It seems strange to be packing again. It feels like I just got to Bulgaria, but the seminar is now over and tomorrow I will be heading to Istanbul with Marjan, who I met here in Bulgaria. We are spending one last night in Veliko Tarnovo, but the atmosphere here is totally different. There are no longer people strolling the halls, doing homework in the common room, or even trying to have conversations in broken English. Regardless, I keep imagining that I will see people in the hallway who I know have gone; I think that it will be good to leave Tarnovo. Although I had a brilliant time, this chapter seems to have ended.
One of the most interesting aspects of this seminar, for me, were the differences in culture. Most people were from Europe, but there were also people from China, Korea, India and the United States. Most people were very educated, and this led to some interesting conversations. I often had discussions with people about the culture in the United States. People would usually say that there is no culture in the United States, that we are too young of a nation. But I think that this statement is pretty ignorant. Our culture is a huge mix of various historical traditions and this mixture creates a unique culture that can be found nowhere else in the world. For the night of the nations, where every state did something cultural, we were trying to decide what we could do to portray US culture. Everything we thought of seemed to have derived from another culture. (Except for singing songs from Pocahontas, but we didn’t think that that would be appropriate) Similarly, at the international music festival two weeks ago, the representatives from the US did traditional Irish dancing. But this hodge-podge of cultural doesn’t negate our cultural being. Instead, it gives us a unique cultural perspective. We can embrace a variety of food, dance, and traditions. I know that when I go back to Boston College, I am going to go to Bulgarian Folk dance nights in Cambridge, and I think that mom will be able to drag me to her international dance class. I can enjoy sushi or Mexican food any day of the week. I can put clogs under our Christmas tree even though we aren’t Dutch. It is a fantastic place.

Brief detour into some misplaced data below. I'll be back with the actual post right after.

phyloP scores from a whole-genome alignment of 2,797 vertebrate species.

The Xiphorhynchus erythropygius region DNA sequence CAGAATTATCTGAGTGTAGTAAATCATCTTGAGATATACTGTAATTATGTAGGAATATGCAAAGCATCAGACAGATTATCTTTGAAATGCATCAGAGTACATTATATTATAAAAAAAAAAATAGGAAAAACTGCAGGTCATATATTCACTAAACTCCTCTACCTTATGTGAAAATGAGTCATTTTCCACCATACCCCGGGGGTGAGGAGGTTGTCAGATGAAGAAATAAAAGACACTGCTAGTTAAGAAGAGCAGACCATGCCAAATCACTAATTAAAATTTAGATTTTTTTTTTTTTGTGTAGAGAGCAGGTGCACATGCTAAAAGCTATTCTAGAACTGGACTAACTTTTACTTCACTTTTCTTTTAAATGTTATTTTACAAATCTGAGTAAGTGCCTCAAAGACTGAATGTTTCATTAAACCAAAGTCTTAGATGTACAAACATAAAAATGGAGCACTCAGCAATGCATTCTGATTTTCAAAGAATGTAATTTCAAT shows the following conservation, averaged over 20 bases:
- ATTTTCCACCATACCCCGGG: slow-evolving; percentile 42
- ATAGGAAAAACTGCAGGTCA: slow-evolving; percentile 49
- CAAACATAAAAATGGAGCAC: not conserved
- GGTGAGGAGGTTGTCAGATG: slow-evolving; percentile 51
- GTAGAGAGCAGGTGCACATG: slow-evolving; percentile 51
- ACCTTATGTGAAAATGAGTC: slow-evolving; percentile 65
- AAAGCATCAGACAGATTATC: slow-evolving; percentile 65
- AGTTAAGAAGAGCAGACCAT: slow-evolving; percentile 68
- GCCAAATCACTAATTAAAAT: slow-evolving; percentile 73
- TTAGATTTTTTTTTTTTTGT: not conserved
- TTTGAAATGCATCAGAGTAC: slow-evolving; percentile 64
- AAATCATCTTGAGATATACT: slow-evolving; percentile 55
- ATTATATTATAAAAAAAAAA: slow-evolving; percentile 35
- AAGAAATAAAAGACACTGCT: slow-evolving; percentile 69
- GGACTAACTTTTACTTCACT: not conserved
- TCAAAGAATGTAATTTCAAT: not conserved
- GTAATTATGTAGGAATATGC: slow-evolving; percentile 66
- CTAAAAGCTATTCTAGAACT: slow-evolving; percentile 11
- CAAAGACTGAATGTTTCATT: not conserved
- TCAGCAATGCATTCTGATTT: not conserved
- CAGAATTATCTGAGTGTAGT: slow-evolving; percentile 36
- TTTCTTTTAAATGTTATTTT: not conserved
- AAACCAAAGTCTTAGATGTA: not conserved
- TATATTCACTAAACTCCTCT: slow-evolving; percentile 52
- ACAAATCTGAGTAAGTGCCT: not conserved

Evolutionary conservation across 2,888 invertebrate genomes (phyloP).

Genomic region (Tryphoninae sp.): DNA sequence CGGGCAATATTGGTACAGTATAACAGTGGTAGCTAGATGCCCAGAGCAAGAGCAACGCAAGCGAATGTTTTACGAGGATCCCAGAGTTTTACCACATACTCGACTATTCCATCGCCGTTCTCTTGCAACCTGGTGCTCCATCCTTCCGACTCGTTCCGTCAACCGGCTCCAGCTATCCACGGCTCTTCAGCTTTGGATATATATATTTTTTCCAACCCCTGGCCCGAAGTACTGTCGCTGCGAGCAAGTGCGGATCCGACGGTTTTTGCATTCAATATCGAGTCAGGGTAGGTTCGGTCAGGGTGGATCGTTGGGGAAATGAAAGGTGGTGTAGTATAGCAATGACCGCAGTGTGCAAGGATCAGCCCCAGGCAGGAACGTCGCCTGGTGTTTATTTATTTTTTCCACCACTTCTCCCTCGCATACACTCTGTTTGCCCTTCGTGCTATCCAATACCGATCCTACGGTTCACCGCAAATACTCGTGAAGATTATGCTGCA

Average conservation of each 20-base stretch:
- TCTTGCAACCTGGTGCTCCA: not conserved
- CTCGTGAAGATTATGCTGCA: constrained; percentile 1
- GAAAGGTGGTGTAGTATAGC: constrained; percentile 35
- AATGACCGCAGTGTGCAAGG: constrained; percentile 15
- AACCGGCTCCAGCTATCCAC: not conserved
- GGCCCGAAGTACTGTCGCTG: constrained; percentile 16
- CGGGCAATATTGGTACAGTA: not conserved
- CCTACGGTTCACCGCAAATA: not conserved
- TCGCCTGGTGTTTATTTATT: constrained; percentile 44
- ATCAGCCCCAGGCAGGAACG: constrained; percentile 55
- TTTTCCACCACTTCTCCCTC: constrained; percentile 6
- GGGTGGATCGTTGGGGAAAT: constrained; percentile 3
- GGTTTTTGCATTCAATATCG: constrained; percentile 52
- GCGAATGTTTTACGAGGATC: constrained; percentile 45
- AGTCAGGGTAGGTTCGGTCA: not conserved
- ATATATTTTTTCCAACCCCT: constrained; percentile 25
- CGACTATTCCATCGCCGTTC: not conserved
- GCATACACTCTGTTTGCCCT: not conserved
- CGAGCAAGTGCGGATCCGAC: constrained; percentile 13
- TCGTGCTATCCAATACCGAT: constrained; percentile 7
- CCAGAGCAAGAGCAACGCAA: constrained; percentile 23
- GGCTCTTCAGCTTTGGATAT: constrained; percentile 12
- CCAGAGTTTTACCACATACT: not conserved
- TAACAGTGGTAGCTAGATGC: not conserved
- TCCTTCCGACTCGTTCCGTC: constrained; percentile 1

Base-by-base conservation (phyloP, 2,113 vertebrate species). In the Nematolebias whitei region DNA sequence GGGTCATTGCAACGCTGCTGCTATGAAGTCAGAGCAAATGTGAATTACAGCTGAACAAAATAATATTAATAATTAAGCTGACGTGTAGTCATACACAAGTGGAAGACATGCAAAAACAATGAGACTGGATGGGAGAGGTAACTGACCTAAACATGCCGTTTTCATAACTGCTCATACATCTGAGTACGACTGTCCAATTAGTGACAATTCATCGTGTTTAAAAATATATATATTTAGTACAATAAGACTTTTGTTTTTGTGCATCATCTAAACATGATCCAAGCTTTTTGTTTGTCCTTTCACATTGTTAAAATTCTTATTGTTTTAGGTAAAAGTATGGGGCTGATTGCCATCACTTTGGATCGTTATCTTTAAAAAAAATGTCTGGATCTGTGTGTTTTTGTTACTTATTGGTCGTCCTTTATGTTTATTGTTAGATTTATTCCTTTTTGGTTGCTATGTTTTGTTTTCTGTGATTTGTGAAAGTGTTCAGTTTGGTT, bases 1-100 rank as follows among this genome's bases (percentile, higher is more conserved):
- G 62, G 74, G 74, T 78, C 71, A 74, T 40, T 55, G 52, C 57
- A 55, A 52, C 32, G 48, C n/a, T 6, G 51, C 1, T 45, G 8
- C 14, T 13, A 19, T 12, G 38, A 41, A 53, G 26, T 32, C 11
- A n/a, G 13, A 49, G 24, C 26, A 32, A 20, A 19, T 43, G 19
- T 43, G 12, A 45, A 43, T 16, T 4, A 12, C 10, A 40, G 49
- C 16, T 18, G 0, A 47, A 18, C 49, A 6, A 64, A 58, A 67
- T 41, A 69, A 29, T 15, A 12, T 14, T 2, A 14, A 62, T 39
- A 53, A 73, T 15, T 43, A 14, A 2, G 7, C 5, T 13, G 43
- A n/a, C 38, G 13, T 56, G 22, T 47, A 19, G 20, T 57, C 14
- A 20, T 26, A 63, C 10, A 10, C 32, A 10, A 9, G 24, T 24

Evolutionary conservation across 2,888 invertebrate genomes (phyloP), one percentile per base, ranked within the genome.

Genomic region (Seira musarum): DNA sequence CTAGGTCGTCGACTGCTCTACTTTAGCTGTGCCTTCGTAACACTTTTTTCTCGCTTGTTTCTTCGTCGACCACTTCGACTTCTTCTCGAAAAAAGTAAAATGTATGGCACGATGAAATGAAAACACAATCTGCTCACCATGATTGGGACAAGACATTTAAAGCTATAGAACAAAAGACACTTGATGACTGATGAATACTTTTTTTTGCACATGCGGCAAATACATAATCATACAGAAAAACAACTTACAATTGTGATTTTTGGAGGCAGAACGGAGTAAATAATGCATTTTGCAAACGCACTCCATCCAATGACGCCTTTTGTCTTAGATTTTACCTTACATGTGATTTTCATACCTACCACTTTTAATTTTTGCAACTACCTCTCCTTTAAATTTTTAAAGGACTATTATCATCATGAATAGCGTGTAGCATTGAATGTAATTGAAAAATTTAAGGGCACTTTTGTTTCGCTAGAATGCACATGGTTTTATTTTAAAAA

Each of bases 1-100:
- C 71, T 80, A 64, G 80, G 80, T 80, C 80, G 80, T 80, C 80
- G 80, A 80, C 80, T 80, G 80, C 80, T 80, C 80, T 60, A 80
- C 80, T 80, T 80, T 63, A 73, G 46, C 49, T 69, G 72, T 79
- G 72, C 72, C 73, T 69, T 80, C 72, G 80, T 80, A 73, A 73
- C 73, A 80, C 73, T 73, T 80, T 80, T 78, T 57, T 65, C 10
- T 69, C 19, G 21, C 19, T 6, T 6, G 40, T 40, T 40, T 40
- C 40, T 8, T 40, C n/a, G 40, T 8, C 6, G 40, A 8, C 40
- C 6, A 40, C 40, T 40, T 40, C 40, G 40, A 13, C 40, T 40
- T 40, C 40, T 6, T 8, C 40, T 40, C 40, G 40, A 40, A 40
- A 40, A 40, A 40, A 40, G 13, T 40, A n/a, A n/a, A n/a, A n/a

People in Eastern Europe have also been more racist than people in the United States. I know we still have a lot of problems with racial issues, but we live in a society that has integrated many races. I was talking to a Serbian the other day and he was saying how bad it would be if African Americans became the majority of the population. I was shocked; he thought that they were a lower caste, and that if the population distribution changed, the US would fail. It was as if he thought that only a state run by ex-Europeans could continue as a functioning state. People also look at the Roma (or Gypsy) people as an almost blight on society. I understand that there is a huge historical tradition of marginalizing these people, but Europeans continue to say that the Roma refuse to integrate into society, while it looks like the Europeans haven’t made this integration easy.
I find it fascinating, and scary, to talk to people from countries farther to the East, like Serbia and Armenia. Some of these countries have such nationalistic beliefs, that it helps me understand the Balkan Wars and Armenia’s continued dislike of Turkey. By talking to other people, I can, albeit subjectively, learn history from a more personal aspect.